Vaccines also play a role in cancer care, protecting the weakened immune systems of cancer patients and improving their ability to withstand the disease and its treatments. Some treatments, such as chemotherapy and bone marrow or stem cell transplants, may severely compromise a patient's immune response to infection. It’s important for cancer patients—and their caregivers and family members who could pass a disease onto them—to receive vaccines for the flu and other preventable illnesses. Those protections improve the chances a cancer patient won’t contract those diseases and further weaken his or her ability to recover from cancer.

Patients who receive bone marrow or stem cell transplants may also need boosters or new vaccinations at some point after treatment, because such transplants often reverse the immunization effect of previous vaccines. Patients’ weakened immune systems may also make vaccines less effective during treatment.

Spreading the word about a vaccine’s effectiveness is a major component of any immunization program. Some have had a harder time gaining acceptance than others. For instance, despite overwhelming evidence that shows the HPV vaccine may prevent cancer, the number of girls and young adult women getting the immunization is still very low. Even fewer boys and young men are getting the vaccine, contributing to the rate of HPV-related head and neck cancers in men to surpass that of cervical cancer in women.

Learn more about vaccines and cancer.

Vaccine precautions for cancer patients

Despite the benefits vaccines may offer, cancer patients should talk to their oncologists or health care providers before receiving any immunization. That’s especially true for recently diagnosed patients or those in active treatment. To be effective, some vaccines need a healthy immune system capable of launching a robust attack against a virus.

“If they get a vaccine, generally we wait a week or two before we start active chemotherapy. If they’re already on active chemotherapy, they should wait until the active chemotherapy is complete before they get the vaccine,” Chowdhury says.

Cancer patients also need to avoid live vaccines, those that use live viruses to inoculate against disease. Many vaccines introduce a harmless form of a virus into a person’s body to educate the immune system on what it needs to attack. Vaccines that use live viruses may cause serious side effects for cancer patients, many of whom have weakened immune systems. Cancer patients should also avoid contact with people who have recently received a live vaccine.

“They can actually develop a similar infection by getting the vaccine,” Chowdhury says of the increased risk.

The MMR and yellow fever vaccines both use a live virus. The shingles virus, though related to measles, no longer uses a live virus, making the recombinant zoster vaccine (Shingrix®) suitable for cancer patients, Chowdhury says.

The flu vaccine is not a live virus and cannot give you the flu. According to the CDC, the only people who should avoid the flu shot are those who have had a severe allergic reaction to it in the past. The pneumococcal vaccine, which protects against pneumonia, is recommended every five to six years for individuals ages 65 and older, patients with certain health conditions and all cancer patients.

“You don’t want to have another disease to make your journey complicated and divert you from getting the chemotherapy and the radiation therapy you need,” Chowdhury says. “If someone’s getting admitted to the hospital with pneumonia today, or complications of influenza, we know this patient won’t be able to get the chemotherapy or radiation therapy until they recover from the severe infection or severe sepsis.”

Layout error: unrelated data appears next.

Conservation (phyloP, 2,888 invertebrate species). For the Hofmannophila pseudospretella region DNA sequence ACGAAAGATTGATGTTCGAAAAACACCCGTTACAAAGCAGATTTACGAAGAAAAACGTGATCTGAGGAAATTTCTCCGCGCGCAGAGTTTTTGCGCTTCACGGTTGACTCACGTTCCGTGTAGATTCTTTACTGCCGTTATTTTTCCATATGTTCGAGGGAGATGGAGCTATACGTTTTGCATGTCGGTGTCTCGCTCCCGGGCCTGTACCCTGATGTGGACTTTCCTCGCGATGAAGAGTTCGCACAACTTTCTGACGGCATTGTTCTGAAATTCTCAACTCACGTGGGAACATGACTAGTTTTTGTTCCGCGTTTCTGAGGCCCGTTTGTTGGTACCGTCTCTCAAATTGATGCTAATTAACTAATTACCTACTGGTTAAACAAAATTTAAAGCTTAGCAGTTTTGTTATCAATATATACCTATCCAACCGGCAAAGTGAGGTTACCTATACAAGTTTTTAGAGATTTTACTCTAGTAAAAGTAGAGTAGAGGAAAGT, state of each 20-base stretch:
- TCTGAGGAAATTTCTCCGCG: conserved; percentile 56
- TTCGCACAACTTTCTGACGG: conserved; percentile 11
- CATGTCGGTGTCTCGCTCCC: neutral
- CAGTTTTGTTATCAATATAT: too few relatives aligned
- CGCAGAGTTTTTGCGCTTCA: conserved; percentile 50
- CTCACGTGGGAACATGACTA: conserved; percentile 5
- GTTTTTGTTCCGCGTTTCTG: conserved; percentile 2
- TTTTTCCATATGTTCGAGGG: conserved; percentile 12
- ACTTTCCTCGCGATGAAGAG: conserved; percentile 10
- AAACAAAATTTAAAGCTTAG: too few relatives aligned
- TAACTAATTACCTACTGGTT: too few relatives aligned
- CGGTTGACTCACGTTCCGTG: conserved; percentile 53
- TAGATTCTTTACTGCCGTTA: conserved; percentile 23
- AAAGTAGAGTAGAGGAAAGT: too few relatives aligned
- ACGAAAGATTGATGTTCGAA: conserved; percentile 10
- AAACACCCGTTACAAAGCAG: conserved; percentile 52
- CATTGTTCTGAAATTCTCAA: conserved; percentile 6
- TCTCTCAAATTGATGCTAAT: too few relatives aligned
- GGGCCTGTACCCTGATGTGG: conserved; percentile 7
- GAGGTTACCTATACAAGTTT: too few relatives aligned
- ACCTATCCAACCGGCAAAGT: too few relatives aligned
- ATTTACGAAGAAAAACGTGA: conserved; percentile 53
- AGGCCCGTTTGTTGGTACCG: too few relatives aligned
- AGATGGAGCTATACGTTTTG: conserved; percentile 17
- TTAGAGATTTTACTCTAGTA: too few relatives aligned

Learn more about COVID-19 vaccine side effects.

Cancer and COVID-19 vaccinations

The new Pfizer and Moderna vaccines both rely on messenger ribonucleic acid (mRNA) to send instructions to cells to produce defenses against the coronavirus that causes COVID-19. Messenger RNA is one of several forms of RNA, the workforce behind deoxyribonucleic acid (DNA). DNA uses RNA to send instructions to cells to perform different tasks.

Because these vaccines use mRNA and not a live virus, they may be better suited for cancer patients. In fact, several pharmaceutical companies are conducting cancer research through clinical trials of other mRNA vaccines they hope may be able to treat a variety of cancers, including melanoma, esophageal cancer and metastatic disease.

“The messenger RNA technology started with the idea of making some treatment strategy or vaccine strategy for cancer,” Chowdhury says. “This research has been going on for a while. It hasn’t stopped.”

There are still unknowns about the COVID-19 vaccines. While Chowdhury says he is comfortable recommending the vaccines to cancer patients, he says the clinical trials intentionally did not include immuno-compromised individuals.

“All these things I’m saying are from my personal experience and opinion, but there’s no real guidelines from the CDC on what to do with cancer patients and the vaccine,” Chowdhury says. Doctors are awaiting more input from the Advisory Committee on Vaccination Practices, a group of U.S. medical and public health experts that develops recommendations on how to use vaccines, he says.

Other unanswered questions about the approved COVID-19 vaccines include:

  • How long will the immunity last?
  • Is a vaccinated person still able to transmit the virus?
  • How will I know my vaccine works for me?

Because of these unknowns, health experts recommend people continue to wear masks and practice social distancing even if they have been vaccinated. Chowdhury says those questions shouldn’t stop cancer patients from receiving the vaccine to prevent COVID-19 infection because they are at higher risk of severe illness.

“I think vaccination for cancer patients is extremely important, because this particular category of patients is in the high risk of a bad outcome from COVID-19,” he says. “We need to protect our cancer patients as much as we can.”

Get answers to questions about COVID-19 vaccines for cancer patients.